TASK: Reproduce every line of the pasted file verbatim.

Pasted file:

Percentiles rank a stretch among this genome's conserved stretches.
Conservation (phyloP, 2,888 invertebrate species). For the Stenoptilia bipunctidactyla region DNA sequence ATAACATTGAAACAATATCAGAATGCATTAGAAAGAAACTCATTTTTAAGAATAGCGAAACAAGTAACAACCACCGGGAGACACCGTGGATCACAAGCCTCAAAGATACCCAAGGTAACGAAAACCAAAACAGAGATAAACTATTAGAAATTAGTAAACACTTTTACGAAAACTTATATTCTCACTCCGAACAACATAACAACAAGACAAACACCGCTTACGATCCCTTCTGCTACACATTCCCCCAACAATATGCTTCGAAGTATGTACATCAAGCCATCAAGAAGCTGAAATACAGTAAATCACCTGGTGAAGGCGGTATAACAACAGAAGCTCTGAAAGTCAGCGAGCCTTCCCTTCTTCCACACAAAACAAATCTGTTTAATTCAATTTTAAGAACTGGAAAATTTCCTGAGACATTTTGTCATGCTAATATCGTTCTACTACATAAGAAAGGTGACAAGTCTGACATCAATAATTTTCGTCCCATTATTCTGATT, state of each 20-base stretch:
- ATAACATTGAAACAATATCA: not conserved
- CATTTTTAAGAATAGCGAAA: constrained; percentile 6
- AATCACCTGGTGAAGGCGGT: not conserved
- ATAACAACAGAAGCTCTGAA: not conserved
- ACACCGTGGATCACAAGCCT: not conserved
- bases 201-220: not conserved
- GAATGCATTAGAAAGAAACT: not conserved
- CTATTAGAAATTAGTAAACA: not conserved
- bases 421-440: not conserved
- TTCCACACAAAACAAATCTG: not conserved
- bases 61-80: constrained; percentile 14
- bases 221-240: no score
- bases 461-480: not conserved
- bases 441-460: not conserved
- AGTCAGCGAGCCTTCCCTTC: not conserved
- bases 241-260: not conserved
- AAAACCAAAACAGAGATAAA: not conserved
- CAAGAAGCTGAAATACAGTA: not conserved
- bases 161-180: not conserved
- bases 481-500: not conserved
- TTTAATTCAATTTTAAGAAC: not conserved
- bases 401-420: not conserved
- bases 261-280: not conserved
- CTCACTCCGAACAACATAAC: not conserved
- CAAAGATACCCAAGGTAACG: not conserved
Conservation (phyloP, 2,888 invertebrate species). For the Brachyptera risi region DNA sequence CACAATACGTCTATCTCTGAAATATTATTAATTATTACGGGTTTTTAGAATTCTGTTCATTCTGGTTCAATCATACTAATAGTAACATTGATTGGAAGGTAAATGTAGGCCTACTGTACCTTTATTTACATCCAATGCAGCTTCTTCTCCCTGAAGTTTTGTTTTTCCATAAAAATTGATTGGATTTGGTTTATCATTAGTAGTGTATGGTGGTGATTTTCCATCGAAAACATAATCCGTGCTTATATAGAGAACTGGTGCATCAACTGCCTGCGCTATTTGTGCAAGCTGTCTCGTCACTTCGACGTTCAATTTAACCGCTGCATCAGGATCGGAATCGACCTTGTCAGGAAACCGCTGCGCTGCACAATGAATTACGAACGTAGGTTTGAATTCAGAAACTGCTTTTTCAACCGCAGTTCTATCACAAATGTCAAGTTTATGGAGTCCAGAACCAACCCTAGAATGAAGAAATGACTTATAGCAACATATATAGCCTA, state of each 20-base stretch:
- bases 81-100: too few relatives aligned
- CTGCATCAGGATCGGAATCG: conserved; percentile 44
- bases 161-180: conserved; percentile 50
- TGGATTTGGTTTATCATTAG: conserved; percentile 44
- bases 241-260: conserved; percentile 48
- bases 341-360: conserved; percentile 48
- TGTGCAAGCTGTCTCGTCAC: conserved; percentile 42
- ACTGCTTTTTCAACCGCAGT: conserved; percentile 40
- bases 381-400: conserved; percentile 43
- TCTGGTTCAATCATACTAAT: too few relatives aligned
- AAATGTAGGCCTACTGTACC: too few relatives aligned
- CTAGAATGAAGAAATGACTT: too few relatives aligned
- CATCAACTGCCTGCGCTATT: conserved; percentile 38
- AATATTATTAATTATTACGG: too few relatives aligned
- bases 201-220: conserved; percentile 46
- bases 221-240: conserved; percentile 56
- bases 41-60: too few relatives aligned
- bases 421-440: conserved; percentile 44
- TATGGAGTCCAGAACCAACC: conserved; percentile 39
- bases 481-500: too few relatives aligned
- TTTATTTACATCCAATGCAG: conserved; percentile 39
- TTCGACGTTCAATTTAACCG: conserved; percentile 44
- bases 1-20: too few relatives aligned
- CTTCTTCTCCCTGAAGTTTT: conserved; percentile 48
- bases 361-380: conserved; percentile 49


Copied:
Percentiles rank a stretch among this genome's conserved stretches.
Conservation (phyloP, 2,888 invertebrate species). For the Stenoptilia bipunctidactyla region DNA sequence ATAACATTGAAACAATATCAGAATGCATTAGAAAGAAACTCATTTTTAAGAATAGCGAAACAAGTAACAACCACCGGGAGACACCGTGGATCACAAGCCTCAAAGATACCCAAGGTAACGAAAACCAAAACAGAGATAAACTATTAGAAATTAGTAAACACTTTTACGAAAACTTATATTCTCACTCCGAACAACATAACAACAAGACAAACACCGCTTACGATCCCTTCTGCTACACATTCCCCCAACAATATGCTTCGAAGTATGTACATCAAGCCATCAAGAAGCTGAAATACAGTAAATCACCTGGTGAAGGCGGTATAACAACAGAAGCTCTGAAAGTCAGCGAGCCTTCCCTTCTTCCACACAAAACAAATCTGTTTAATTCAATTTTAAGAACTGGAAAATTTCCTGAGACATTTTGTCATGCTAATATCGTTCTACTACATAAGAAAGGTGACAAGTCTGACATCAATAATTTTCGTCCCATTATTCTGATT, state of each 20-base stretch:
- ATAACATTGAAACAATATCA: not conserved
- CATTTTTAAGAATAGCGAAA: constrained; percentile 6
- AATCACCTGGTGAAGGCGGT: not conserved
- ATAACAACAGAAGCTCTGAA: not conserved
- ACACCGTGGATCACAAGCCT: not conserved
- bases 201-220: not conserved
- GAATGCATTAGAAAGAAACT: not conserved
- CTATTAGAAATTAGTAAACA: not conserved
- bases 421-440: not conserved
- TTCCACACAAAACAAATCTG: not conserved
- bases 61-80: constrained; percentile 14
- bases 221-240: no score
- bases 461-480: not conserved
- bases 441-460: not conserved
- AGTCAGCGAGCCTTCCCTTC: not conserved
- bases 241-260: not conserved
- AAAACCAAAACAGAGATAAA: not conserved
- CAAGAAGCTGAAATACAGTA: not conserved
- bases 161-180: not conserved
- bases 481-500: not conserved
- TTTAATTCAATTTTAAGAAC: not conserved
- bases 401-420: not conserved
- bases 261-280: not conserved
- CTCACTCCGAACAACATAAC: not conserved
- CAAAGATACCCAAGGTAACG: not conserved
Conservation (phyloP, 2,888 invertebrate species). For the Brachyptera risi region DNA sequence CACAATACGTCTATCTCTGAAATATTATTAATTATTACGGGTTTTTAGAATTCTGTTCATTCTGGTTCAATCATACTAATAGTAACATTGATTGGAAGGTAAATGTAGGCCTACTGTACCTTTATTTACATCCAATGCAGCTTCTTCTCCCTGAAGTTTTGTTTTTCCATAAAAATTGATTGGATTTGGTTTATCATTAGTAGTGTATGGTGGTGATTTTCCATCGAAAACATAATCCGTGCTTATATAGAGAACTGGTGCATCAACTGCCTGCGCTATTTGTGCAAGCTGTCTCGTCACTTCGACGTTCAATTTAACCGCTGCATCAGGATCGGAATCGACCTTGTCAGGAAACCGCTGCGCTGCACAATGAATTACGAACGTAGGTTTGAATTCAGAAACTGCTTTTTCAACCGCAGTTCTATCACAAATGTCAAGTTTATGGAGTCCAGAACCAACCCTAGAATGAAGAAATGACTTATAGCAACATATATAGCCTA, state of each 20-base stretch:
- bases 81-100: too few relatives aligned
- CTGCATCAGGATCGGAATCG: conserved; percentile 44
- bases 161-180: conserved; percentile 50
- TGGATTTGGTTTATCATTAG: conserved; percentile 44
- bases 241-260: conserved; percentile 48
- bases 341-360: conserved; percentile 48
- TGTGCAAGCTGTCTCGTCAC: conserved; percentile 42
- ACTGCTTTTTCAACCGCAGT: conserved; percentile 40
- bases 381-400: conserved; percentile 43
- TCTGGTTCAATCATACTAAT: too few relatives aligned
- AAATGTAGGCCTACTGTACC: too few relatives aligned
- CTAGAATGAAGAAATGACTT: too few relatives aligned
- CATCAACTGCCTGCGCTATT: conserved; percentile 38
- AATATTATTAATTATTACGG: too few relatives aligned
- bases 201-220: conserved; percentile 46
- bases 221-240: conserved; percentile 56
- bases 41-60: too few relatives aligned
- bases 421-440: conserved; percentile 44
- TATGGAGTCCAGAACCAACC: conserved; percentile 39
- bases 481-500: too few relatives aligned
- TTTATTTACATCCAATGCAG: conserved; percentile 39
- TTCGACGTTCAATTTAACCG: conserved; percentile 44
- bases 1-20: too few relatives aligned
- CTTCTTCTCCCTGAAGTTTT: conserved; percentile 48
- bases 361-380: conserved; percentile 49